Part 1

I was disconcerted by Somov’s style and selling technique apparent in part one. He is using this book to teach other clinicians tools to help their clients, and it initially felt like a product promotion. However, with perseverance I continued.

The tools described are based on the neuroscience as well as the philosophy of Mindfulness. Mindfulness per se is not touched on, and the readers are not expected or encouraged to seek mindfulness as a way of being.

Somov describes how each of the 4-5 sessions planned for clients should run. He outlines his rationale, starting with reframing emotional eating, as either something to do mindlessly or mindfully. Identifying that we all have, by our nature as animals, strategies to preserve our own life; and emotional eating is a harm reduction strategy.  Abstinence (aka dieting, and avoiding food) takes away emotional eating as a harm reduction strategy, leaving us exposed, and so diets are likely to fail.

Take a breath before an impulsive act

Take a breath before an impulsive act

Throughout the book he emphasises that the client’s understanding of the shift in how they approach their eating behaviours is key. Breaking down the feelings of guilt and failure which often arise when giving in to a desire to emotionally eat, and replacing then with acceptance and permission. The training is about doing emotional eating, mindfully and not mindlessly.

He provides tools to enable choice. Initially teaching relaxation, quick, bottom up relaxation, engaging physiologically with the parasympathetic nervous system, so humming or blowing out forcefully as an exhalation.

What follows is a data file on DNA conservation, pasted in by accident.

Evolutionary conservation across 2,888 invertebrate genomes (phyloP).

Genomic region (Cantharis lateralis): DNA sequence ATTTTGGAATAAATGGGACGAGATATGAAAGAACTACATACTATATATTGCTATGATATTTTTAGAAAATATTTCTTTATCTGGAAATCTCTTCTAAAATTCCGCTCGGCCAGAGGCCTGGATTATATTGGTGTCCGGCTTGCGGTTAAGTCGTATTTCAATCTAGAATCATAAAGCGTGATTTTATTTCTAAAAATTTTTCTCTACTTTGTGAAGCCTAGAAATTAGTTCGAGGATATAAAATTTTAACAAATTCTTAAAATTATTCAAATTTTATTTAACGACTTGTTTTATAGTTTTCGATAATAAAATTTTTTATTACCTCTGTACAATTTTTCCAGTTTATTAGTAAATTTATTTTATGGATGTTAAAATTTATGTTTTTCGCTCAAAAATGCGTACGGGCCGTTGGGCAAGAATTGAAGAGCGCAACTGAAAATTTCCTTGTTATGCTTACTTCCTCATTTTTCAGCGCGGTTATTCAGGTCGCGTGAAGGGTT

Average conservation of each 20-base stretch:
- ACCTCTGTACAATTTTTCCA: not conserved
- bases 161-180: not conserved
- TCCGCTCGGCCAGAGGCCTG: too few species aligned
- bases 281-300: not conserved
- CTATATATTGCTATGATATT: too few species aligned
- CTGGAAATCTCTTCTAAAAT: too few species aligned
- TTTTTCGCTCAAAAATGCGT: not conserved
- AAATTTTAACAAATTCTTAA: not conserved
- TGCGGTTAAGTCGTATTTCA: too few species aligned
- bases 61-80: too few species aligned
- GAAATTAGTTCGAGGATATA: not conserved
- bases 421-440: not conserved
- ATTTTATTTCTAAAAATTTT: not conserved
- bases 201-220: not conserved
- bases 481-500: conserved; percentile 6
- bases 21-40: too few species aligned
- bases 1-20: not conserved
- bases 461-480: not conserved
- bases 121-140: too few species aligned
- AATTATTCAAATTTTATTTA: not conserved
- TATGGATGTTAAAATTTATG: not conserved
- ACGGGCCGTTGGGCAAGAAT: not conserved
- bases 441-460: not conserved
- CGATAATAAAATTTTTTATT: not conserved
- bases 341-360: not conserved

Second are skills, he describes as choice awareness training, to ‘stay awake’ for example using the wrong cutlery, different plate, wrong hand.

Thirdly, ‘craving control training’ similar to a 3-minute breath meditation although described as a river bank exercise, focusing more on the impermanence of feelings and thoughts, watching them go. During this course clients are encouraged to engage with their ‘fullness’ either physically or emotionally, and given permission to carry on if they are not ready to stop.

Part 2

This second part, in my eyes, parallels the outcomes of mindfulness, creating a space for choice, appreciating the impermanence of thoughts and promoting self-awareness/acceptance.

Self-acceptance =motivational innocence + effort acceptance’

Or the greater our awareness of what drives us to eat combined with the belief that we do our best in the moment will increase self-acceptance, and this is likely to decrease the need to emotionally eat mindlessly.